Changing National Policy

Taken together, our advocacy efforts, ongoing communications throughout the evaluation process and dissemination of the preliminary results greatly promoted the uptake of the study findings and influenced national early childhood education policy.

We saw some exciting developments. Early childhood education was included in the country’s 2012-2016 national education plan. The government of Mozambique also has created a national Early Childhood Development commission.  With technical support from the World Bank, the commission is finalizing the country’s first early childhood education strategy and is developing a new World Bank-financed early education program.

What’s next? Putting the new policy into practice. The good news is that we kept officials at the provincial and district levels and members of the 30 preschool communities informed of our findings along the way. Now, they are better prepared to support the government as it rolls out the new strategy.

That means more children in Mozambique will get a head start on learning. And more happy endings for children like Castera.

Read the study report The Promise of Pre-school in Africa

Melissa Kelly is an Early Childhood Development Specialist at Save the Children USA.

African theories of change: lost in translation?

iita-media-library-4688139002.jpg__300x200_q80_crop_upscaleThe word ‘evaluation’ has several different meanings in African languages. In the Yoruba language, evaluation is often associated with ‘ayewo’ which means ‘investigation’. The meaning ties in with the cultural concept of evaluation. Many African societies have ‘evaluation’ rooted in their traditions in that they undertake all  kinds of ‘investigations’ before they embark on a major project – farming, marriage, travel, assessment of causes and sources of illness.

How important then are ‘traditional’ cultural concepts to ‘modern’ thinking on evaluation? “Very important” was the predominant feeling at the recent African Evaluation Association (AfrEA) conference in Accra, Ghana. There was a strong call for using African evaluation methods and African-based theories of change.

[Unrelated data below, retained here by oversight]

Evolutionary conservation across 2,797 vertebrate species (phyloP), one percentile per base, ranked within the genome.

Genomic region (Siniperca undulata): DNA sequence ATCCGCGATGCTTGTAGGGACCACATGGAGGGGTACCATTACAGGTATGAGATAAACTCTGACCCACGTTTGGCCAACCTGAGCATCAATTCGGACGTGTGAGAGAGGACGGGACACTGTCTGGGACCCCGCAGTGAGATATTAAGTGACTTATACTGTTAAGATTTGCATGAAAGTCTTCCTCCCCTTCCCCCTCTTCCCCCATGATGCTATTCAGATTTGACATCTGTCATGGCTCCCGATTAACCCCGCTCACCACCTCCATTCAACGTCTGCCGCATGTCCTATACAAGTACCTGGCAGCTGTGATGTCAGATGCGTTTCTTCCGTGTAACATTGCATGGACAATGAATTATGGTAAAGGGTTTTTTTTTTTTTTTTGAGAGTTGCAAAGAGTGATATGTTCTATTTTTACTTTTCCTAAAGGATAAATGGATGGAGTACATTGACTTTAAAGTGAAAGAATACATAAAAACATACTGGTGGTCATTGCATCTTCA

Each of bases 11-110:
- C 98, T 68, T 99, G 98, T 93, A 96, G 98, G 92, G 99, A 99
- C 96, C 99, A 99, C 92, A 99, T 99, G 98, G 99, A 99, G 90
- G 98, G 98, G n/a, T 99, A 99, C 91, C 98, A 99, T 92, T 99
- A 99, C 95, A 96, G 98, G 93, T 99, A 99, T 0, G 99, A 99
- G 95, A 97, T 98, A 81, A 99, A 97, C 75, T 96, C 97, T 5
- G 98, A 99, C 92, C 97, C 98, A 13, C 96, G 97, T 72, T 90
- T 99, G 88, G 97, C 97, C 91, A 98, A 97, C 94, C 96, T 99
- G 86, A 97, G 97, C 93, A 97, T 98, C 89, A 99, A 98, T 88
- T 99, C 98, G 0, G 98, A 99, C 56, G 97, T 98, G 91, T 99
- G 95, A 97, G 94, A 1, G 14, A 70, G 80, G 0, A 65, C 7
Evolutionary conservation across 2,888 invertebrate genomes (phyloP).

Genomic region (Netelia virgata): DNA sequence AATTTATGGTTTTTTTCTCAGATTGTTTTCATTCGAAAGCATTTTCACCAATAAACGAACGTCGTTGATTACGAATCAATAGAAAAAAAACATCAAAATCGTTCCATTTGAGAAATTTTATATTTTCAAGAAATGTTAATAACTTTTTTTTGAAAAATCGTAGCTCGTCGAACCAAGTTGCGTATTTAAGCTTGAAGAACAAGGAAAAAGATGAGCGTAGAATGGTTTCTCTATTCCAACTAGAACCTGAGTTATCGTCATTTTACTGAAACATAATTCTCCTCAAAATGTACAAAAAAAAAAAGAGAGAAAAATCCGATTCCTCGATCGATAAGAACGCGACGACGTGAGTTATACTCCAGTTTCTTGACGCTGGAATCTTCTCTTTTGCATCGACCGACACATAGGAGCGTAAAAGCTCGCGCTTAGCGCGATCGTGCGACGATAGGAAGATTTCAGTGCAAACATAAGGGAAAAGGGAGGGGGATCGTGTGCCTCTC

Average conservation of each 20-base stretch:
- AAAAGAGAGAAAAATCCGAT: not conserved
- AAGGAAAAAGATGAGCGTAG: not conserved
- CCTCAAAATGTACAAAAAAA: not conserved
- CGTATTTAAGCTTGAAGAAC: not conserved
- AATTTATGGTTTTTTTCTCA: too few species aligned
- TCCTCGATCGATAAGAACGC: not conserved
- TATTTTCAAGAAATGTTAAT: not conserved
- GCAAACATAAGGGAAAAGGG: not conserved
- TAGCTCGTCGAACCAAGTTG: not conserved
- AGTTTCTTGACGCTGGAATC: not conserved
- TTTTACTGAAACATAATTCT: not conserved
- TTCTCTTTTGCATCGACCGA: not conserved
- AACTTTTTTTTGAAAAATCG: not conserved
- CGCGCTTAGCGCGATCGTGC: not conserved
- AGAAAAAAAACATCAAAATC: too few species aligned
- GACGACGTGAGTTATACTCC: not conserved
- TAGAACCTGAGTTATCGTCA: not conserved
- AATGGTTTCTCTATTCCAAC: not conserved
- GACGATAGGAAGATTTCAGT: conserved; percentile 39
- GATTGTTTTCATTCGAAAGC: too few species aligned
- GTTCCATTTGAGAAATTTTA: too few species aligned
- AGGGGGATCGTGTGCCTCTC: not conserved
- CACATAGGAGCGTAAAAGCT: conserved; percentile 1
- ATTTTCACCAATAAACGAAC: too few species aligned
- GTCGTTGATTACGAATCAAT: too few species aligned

But what does ‘Africa-based theory of change’ really mean? The theory-based approach to impact evaluation is one that maps out the causal chain of a development intervention, from inputs to outcomes to impacts. It tests the underlying assumptions to answer the crucial question of ‘why’ a development programme should have an impact. An important aspect in a theory-based approach is a deep understanding of the context (White,  2009). What this means from the African perspective, is that each theory of change needs to be adapted to the specific local context.

Participants at the AfrEA conference explored how African-based theories of change differ from western concepts. The answer lies in the understanding of the context. The ‘investigations’ conducted in many African societies are much like ‘ex-ante’ evaluative processes. They are based on traditional knowledge, societal norms, history, cosmology, and the long-term aspirations of people.  The evaluators/investigators are elders and priests who are the custodians of traditional knowledge. Their analysis is usually based on animated group discussions about the quality of life to which people aspire.

The outcomes they look for are usually dignity, societal acceptance, conformity with societal norms. A ‘rich’ person is therefore defined not in terms of his wealth but in terms of the values shared with others as part of a cohesive community. Factoring in this subjective concept of who is ‘rich’ is therefore quite significant while creating indicators for impact evaluations.

While it is important to build local knowledge into impact evaluations, we need to reflect a bit more on how we could do this. African evaluators favouring this approach should propose many more explicit examples of Africa-based theories of change. They need to explain how these differ from Western-based theories. Africa-based theories of change should be examined critically vis-à-vis current theories of change. They should be carefully tested in impact evaluations, and combined with other African evaluation methods. This is the only way we can unravel and explicate the concept of Africa-based theories of change.

Dr. Sulley Gariba is the Executive Director of the Institute for Policy Alternatives (IPA) and is a Policy Advisor to the Vice-President of Ghana.